2005

The Shakespeare Conference: SHK 16.0387  Friday, 25 February 2005

[1]     From:   Colin Cox <This email address is being protected from spambots. You need JavaScript enabled to view it.>
        Date:   Thursday, 24 Feb 2005 09:37:01 -0800
        Subj:   Re: SHK 16.0375 Othello's Name

[2]     From:   Florence Amit <This email address is being protected from spambots. You need JavaScript enabled to view it.>
        Date:   Friday, 25 Feb 2005 01:21:28 +0200
        Subj:   Othello's Name

[3]     From:   Julia Griffin <This email address is being protected from spambots. You need JavaScript enabled to view it.>
        Date:   Thursday, 24 Feb 2005 18:36:32 -0500
        Subj:   Re: SHK 16.0375 Othello's Name

[4]     From:   Bill Lloyd <This email address is being protected from spambots. You need JavaScript enabled to view it.>
        Date:   Thursday, 24 Feb 2005 23:49:45 EST
        Subj:   Re: SHK 16.0375 Othello's Name

[5]     From:   John Drakakis <This email address is being protected from spambots. You need JavaScript enabled to view it.>
        Date:   Friday, 25 Feb 2005 10:49:44 -0000
        Subj:   RE: SHK 16.0375 Othello's Name


[1]-----------------------------------------------------------------
From:           Colin Cox <This email address is being protected from spambots. You need JavaScript enabled to view it.>
Date:           Thursday, 24 Feb 2005 09:37:01 -0800
Subject: 16.0375 Othello's Name
Comment:        Re: SHK 16.0375 Othello's Name

  "I just had a student ask about the source and etymology of Othello's
name,"

Othello's original name, as penned by Giraldi, is Christoforo Moro,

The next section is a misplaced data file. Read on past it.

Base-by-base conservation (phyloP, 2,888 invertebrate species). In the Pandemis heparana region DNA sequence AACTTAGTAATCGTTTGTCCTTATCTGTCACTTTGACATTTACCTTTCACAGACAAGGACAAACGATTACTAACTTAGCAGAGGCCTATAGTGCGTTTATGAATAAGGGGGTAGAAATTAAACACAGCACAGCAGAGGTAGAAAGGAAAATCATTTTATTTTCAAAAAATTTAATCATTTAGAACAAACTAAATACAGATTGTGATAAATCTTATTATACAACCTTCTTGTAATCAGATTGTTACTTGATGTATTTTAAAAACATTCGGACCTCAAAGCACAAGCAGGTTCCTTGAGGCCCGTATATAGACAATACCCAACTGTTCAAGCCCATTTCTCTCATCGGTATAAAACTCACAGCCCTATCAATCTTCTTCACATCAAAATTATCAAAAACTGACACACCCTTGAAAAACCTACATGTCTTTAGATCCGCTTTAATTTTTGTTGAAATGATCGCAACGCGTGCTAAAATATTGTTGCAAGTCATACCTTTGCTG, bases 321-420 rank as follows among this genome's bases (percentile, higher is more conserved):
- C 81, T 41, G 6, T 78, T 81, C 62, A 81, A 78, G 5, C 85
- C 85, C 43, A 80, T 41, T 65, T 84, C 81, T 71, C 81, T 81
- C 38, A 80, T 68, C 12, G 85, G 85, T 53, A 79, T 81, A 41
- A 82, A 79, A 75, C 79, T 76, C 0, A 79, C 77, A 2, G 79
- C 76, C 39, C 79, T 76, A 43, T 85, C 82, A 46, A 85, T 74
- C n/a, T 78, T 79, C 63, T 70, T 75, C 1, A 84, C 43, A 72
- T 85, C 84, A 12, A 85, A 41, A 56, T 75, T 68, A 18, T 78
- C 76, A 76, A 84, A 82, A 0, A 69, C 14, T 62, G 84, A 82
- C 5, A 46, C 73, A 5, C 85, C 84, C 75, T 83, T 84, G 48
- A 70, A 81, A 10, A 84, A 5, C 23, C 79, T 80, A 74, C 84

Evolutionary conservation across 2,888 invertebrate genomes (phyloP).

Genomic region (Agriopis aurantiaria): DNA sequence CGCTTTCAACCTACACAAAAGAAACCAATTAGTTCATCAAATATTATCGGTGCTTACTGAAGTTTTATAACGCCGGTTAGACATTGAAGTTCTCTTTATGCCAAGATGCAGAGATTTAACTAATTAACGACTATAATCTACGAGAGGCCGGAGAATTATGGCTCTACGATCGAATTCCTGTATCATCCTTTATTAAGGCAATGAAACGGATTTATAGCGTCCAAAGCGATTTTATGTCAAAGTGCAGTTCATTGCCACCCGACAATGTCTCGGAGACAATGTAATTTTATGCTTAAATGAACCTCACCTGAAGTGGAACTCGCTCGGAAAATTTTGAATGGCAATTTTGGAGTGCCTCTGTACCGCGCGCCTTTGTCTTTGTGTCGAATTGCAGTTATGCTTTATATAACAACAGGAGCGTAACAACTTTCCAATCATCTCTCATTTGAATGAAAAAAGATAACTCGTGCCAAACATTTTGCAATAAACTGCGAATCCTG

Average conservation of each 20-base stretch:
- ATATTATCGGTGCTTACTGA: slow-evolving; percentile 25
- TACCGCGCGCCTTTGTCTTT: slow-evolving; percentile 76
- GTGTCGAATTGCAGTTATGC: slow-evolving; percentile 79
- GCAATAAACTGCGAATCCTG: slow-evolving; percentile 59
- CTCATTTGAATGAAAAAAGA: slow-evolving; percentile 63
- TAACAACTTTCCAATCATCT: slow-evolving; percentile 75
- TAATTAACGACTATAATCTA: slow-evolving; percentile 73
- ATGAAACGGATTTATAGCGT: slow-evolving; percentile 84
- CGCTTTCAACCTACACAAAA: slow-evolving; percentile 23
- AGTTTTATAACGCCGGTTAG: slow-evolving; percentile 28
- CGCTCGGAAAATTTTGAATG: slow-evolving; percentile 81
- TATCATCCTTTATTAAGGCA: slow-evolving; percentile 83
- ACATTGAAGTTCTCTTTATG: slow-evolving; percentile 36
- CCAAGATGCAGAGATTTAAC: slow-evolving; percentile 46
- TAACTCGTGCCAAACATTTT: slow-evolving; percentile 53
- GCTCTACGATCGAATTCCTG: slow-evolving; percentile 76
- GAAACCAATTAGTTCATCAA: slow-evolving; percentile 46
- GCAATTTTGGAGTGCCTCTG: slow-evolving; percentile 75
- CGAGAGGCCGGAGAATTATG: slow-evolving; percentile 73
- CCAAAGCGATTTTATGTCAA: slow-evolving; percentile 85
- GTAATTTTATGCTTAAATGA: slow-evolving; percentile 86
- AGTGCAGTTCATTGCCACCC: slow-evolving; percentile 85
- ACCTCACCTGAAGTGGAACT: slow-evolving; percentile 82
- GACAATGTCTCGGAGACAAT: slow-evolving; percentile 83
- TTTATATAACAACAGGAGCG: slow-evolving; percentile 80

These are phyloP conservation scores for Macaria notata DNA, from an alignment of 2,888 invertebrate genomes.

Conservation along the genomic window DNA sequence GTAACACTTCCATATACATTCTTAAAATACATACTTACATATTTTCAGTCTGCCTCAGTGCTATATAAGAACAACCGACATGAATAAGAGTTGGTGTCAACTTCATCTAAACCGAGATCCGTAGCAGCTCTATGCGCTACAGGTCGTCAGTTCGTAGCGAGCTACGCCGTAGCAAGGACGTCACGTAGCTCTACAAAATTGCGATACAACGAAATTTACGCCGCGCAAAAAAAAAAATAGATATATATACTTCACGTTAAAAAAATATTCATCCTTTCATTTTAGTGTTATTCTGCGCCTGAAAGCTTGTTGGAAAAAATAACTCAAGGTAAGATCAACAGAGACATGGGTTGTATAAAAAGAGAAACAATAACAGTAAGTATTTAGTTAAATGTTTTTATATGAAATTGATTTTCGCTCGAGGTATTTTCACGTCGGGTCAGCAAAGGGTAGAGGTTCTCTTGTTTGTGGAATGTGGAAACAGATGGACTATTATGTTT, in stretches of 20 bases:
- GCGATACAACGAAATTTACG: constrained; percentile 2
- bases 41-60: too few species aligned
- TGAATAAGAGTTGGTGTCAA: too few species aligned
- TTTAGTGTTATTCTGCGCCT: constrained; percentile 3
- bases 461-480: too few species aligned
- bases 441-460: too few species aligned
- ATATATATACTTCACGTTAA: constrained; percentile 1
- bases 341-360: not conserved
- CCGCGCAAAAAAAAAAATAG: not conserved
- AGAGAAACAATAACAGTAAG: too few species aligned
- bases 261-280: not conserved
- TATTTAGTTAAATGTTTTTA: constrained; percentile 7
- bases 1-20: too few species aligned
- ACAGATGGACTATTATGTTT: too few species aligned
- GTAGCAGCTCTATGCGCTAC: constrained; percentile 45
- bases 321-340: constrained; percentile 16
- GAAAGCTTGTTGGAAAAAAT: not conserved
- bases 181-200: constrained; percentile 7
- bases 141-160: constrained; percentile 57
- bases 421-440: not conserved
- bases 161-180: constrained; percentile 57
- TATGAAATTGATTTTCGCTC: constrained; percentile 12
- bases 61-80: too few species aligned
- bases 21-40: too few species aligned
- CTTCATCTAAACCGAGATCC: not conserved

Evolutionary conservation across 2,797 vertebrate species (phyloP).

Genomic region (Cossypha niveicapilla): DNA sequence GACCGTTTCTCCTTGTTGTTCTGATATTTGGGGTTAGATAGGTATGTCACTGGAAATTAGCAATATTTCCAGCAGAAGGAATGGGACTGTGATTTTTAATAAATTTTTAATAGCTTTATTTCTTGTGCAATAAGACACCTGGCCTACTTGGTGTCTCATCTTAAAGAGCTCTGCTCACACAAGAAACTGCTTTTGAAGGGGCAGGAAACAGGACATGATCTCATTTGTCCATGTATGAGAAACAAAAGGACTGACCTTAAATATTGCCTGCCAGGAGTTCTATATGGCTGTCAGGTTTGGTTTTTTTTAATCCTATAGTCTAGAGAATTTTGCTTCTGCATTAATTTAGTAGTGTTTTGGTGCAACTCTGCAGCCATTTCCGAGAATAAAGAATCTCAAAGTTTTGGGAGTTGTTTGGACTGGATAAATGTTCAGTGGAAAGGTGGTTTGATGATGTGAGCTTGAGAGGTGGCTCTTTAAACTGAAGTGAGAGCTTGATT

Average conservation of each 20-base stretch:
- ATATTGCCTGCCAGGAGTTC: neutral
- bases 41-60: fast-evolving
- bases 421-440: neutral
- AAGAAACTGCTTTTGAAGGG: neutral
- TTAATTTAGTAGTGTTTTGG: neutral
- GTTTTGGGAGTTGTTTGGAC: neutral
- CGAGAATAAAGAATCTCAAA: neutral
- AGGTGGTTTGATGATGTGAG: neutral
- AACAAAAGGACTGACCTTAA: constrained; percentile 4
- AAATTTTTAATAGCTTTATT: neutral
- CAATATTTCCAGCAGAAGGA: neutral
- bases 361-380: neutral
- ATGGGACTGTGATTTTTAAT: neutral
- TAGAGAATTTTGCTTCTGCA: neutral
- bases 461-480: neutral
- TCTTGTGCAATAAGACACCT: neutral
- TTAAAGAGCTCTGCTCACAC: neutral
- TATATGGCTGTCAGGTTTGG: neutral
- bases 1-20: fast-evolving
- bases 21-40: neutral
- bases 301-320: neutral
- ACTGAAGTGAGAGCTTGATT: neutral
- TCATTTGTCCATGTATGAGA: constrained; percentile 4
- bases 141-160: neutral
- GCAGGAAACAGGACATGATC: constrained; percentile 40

Iago's is Alfiero. The root of the name in Greek means 'prosperous' and
in Spanish it means 'bold'.

Colin Cox

[2]-------------------------------------------------------------
From:           Florence Amit <This email address is being protected from spambots. You need JavaScript enabled to view it.>
Date:           Friday, 25 Feb 2005 01:21:28 +0200
Subject:        Othello's Name

Dear Mr. Cacicedo,

Shakespeare often used Hebrew labels for his characters. Othello's name
if read for Hebrew is Ot - sign , Ha El - God,   O -  his.   In other
words Othello, a Moor, was circumcised.

[3]-------------------------------------------------------------
From:           Julia Griffin <This email address is being protected from spambots. You need JavaScript enabled to view it.>
Date:           Thursday, 24 Feb 2005 18:36:32 -0500
Subject: 16.0375 Othello's Name
Comment:        Re: SHK 16.0375 Othello's Name

In Scenic Form in Shakespeare (1971), Emrys Jones made the interesting
suggestion that S. was influenced by Jonson's Thorello, in Every Man In
(1598 version): another unreasonably jealous husband.

Julia Griffin

[4]-------------------------------------------------------------
From:           Bill Lloyd <This email address is being protected from spambots. You need JavaScript enabled to view it.>
Date:           Thursday, 24 Feb 2005 23:49:45 EST
Subject: 16.0375 Othello's Name
Comment:        Re: SHK 16.0375 Othello's Name

It's been suggested that the name Othello was Shakespeare's own coinage,
inspired by the name of the character Thorello in *Every Man in his
Humour*. Thorello was also a jealous husband and the play was acted by
Shakespeare's company. Since EMI was acted at court early in 1605, it
presumably had been recently revived by the King's men, and Othello is
usually dated 1604.

Bill Lloyd

[5]-------------------------------------------------------------
From:           John Drakakis <This email address is being protected from spambots. You need JavaScript enabled to view it.>
Date:           Friday, 25 Feb 2005 10:49:44 -0000
Subject: 16.0375 Othello's Name
Comment:        RE: SHK 16.0375 Othello's Name

Al Caciedo poses an interesting question. He might like to try the first
Quarto of Ben Jonson's Every Man in His Humour, and think upon the
subplot of the jealous merchant Thorello.  I notice that Bob Miola
mentions this in his fine Revels edition of the play.

Cheers,
John Drakakis

_______________________________________________________________
S H A K S P E R: The Global Shakespeare Discussion List
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